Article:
NFC – History and Future Uses

When ever Google launched its front runner phone in 2010, there was a surprise. The search engine had eliminated in partnership with The samsung company, after ending its two-year affair with HTC. The first phone of the Nexus series came with slightly feature called – NFC.


NFC stages for “near field communication. ” The technology itself is not revolutionary or new. It really is in reality a subset of RFID or “Radio Frequency Id. ” The RFID is an international standard used in radio communications. The conventional was approved back in 2003-04. There was an try out to popularize NFC during 2007 and 2008. Cool response from manufacturers ceased widespread adoption of NFC. There was little response for two years, when Samsung started out manufacturing cell phones with NFC and Yahoo declared its support for the technology. NFC

A great deal has evolved since 2010. The industry no longer views NFC as an untested technology. The international NFC Forum has more than 200 members, including the world’s most popular search engine – Google. Many businesses in Japan and a handful of countries in Europe have already adopted NFC on large scale. There are serious discussions in India and the U. S. to find new business models that utilize NFC. 


Samsung has ceased to be the only maker to make NFC-enabled telephones. Nokia and other large makers also have jumped into the fray. The field is ripe. The next years may witness many mundane things made easier and quicker by the use of NFC.

At present the fields of price tag, transport, and easier data transfer hold the most potential.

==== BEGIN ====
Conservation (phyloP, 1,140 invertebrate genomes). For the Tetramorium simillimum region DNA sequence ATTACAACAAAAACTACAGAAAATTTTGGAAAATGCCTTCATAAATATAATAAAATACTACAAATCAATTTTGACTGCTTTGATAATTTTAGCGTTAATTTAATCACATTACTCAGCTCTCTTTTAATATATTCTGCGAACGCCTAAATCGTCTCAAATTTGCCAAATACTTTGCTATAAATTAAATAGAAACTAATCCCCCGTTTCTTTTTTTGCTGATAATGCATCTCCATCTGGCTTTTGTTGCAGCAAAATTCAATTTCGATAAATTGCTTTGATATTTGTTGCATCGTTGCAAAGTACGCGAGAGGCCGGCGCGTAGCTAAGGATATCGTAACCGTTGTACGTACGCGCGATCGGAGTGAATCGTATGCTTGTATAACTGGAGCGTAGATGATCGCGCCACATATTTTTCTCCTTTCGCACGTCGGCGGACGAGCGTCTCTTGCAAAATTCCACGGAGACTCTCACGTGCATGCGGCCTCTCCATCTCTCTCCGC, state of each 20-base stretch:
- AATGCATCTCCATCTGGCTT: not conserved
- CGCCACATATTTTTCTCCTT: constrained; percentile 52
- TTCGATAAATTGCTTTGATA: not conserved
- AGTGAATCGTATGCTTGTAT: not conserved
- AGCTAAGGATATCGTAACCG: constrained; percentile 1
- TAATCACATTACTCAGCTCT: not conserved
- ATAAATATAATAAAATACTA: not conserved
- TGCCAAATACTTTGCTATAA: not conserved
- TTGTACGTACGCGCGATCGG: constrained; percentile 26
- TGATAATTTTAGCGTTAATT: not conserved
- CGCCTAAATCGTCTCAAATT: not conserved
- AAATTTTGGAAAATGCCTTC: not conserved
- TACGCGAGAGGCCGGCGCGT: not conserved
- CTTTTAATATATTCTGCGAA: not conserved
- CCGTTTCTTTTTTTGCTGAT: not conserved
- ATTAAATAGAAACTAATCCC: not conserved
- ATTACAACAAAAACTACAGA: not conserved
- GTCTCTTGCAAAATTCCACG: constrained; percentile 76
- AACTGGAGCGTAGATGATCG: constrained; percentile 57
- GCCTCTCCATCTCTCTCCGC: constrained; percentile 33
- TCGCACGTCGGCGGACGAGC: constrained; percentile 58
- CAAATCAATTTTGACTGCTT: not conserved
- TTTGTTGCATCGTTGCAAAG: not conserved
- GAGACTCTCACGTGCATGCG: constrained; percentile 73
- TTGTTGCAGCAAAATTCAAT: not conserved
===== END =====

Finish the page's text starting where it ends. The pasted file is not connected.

(a) NFC in retail

Services such as VISA Wallet and Yahoo Wallet are promising to replace hard paper and metal currencies from our pockets and buy a new toothbrush with a set of electronic spots on a computer display screen. One of the major electronic wallet providers – Google Wallet – already supports NFC in financial transactions. Users can use their NFC-enabled devices to pay with a touch at stores. This is quicker and more secure than payment through credit or debit cards.

(b) Transfer

A number of large multinationals – AT&T, Verizon, T-Mobile – are researching NFC tags’ use in transportation. If the research yields results, you may will no longer have to carry our passport to airport, or even wait around in long queues to book a ticket to a train or coach. The in the next few years would be equipped with NFC visitors which will permit general public to walk into teaches and buses just by tapping their NFC mobile phones or NFC cards.

Even at airports people can pass through security bank checks, and buy tickets to their desired destinations using heir NFC enabled telephones. There are already talks of NFC powered transportation systems in Dubai. In the event successful NFC tags in UAE will make vehicles more convenient.

(c) Less difficult data

Data transfer between devices with NFC credit cards is extremely simple simple. It is less clunky than Bluetooth where both users have to discover a password, yet it is safer. The extremely close range of NFC makes it nearly impervious to hack attempts.

NFC has been around for quite some time. This is merely recently that the earth has started paying attention to the development of NFC applications. The future seems bright.

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